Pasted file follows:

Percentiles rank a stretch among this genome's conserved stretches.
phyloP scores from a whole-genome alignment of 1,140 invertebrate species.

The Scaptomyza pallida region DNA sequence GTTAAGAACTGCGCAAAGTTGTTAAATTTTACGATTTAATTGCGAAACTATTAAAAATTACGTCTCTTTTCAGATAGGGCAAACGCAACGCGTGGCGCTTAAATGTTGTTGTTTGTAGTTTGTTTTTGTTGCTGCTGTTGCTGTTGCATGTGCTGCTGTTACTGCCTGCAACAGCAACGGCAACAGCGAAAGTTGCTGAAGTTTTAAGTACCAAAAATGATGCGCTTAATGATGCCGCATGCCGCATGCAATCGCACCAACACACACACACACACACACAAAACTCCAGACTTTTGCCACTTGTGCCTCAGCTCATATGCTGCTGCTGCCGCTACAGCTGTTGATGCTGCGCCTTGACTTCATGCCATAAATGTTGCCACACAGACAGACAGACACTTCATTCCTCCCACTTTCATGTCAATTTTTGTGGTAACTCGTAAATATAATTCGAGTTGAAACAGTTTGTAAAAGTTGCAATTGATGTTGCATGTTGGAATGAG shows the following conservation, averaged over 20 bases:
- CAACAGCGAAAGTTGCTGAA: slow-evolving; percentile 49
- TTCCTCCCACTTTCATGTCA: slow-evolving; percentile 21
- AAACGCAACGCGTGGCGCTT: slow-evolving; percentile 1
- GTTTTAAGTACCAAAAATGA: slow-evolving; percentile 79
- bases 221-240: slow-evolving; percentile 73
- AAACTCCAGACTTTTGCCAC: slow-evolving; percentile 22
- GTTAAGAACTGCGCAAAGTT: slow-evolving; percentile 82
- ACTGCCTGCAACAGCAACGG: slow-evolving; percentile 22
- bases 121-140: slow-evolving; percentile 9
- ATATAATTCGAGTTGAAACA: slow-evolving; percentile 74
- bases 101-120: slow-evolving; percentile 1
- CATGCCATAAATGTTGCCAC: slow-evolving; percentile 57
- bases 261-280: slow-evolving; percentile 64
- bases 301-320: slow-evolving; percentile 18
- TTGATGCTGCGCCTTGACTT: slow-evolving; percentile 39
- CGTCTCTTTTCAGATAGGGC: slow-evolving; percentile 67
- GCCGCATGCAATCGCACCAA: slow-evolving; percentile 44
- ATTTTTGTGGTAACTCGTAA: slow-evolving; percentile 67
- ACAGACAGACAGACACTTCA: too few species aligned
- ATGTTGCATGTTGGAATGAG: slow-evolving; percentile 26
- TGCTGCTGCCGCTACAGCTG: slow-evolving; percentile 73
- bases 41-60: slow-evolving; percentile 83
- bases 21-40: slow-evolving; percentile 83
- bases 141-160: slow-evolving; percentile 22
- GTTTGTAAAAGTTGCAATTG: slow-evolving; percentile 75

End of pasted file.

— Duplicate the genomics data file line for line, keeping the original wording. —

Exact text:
Percentiles rank a stretch among this genome's conserved stretches.
phyloP scores from a whole-genome alignment of 1,140 invertebrate species.

The Scaptomyza pallida region DNA sequence GTTAAGAACTGCGCAAAGTTGTTAAATTTTACGATTTAATTGCGAAACTATTAAAAATTACGTCTCTTTTCAGATAGGGCAAACGCAACGCGTGGCGCTTAAATGTTGTTGTTTGTAGTTTGTTTTTGTTGCTGCTGTTGCTGTTGCATGTGCTGCTGTTACTGCCTGCAACAGCAACGGCAACAGCGAAAGTTGCTGAAGTTTTAAGTACCAAAAATGATGCGCTTAATGATGCCGCATGCCGCATGCAATCGCACCAACACACACACACACACACACAAAACTCCAGACTTTTGCCACTTGTGCCTCAGCTCATATGCTGCTGCTGCCGCTACAGCTGTTGATGCTGCGCCTTGACTTCATGCCATAAATGTTGCCACACAGACAGACAGACACTTCATTCCTCCCACTTTCATGTCAATTTTTGTGGTAACTCGTAAATATAATTCGAGTTGAAACAGTTTGTAAAAGTTGCAATTGATGTTGCATGTTGGAATGAG shows the following conservation, averaged over 20 bases:
- CAACAGCGAAAGTTGCTGAA: slow-evolving; percentile 49
- TTCCTCCCACTTTCATGTCA: slow-evolving; percentile 21
- AAACGCAACGCGTGGCGCTT: slow-evolving; percentile 1
- GTTTTAAGTACCAAAAATGA: slow-evolving; percentile 79
- bases 221-240: slow-evolving; percentile 73
- AAACTCCAGACTTTTGCCAC: slow-evolving; percentile 22
- GTTAAGAACTGCGCAAAGTT: slow-evolving; percentile 82
- ACTGCCTGCAACAGCAACGG: slow-evolving; percentile 22
- bases 121-140: slow-evolving; percentile 9
- ATATAATTCGAGTTGAAACA: slow-evolving; percentile 74
- bases 101-120: slow-evolving; percentile 1
- CATGCCATAAATGTTGCCAC: slow-evolving; percentile 57
- bases 261-280: slow-evolving; percentile 64
- bases 301-320: slow-evolving; percentile 18
- TTGATGCTGCGCCTTGACTT: slow-evolving; percentile 39
- CGTCTCTTTTCAGATAGGGC: slow-evolving; percentile 67
- GCCGCATGCAATCGCACCAA: slow-evolving; percentile 44
- ATTTTTGTGGTAACTCGTAA: slow-evolving; percentile 67
- ACAGACAGACAGACACTTCA: too few species aligned
- ATGTTGCATGTTGGAATGAG: slow-evolving; percentile 26
- TGCTGCTGCCGCTACAGCTG: slow-evolving; percentile 73
- bases 41-60: slow-evolving; percentile 83
- bases 21-40: slow-evolving; percentile 83
- bases 141-160: slow-evolving; percentile 22
- GTTTGTAAAAGTTGCAATTG: slow-evolving; percentile 75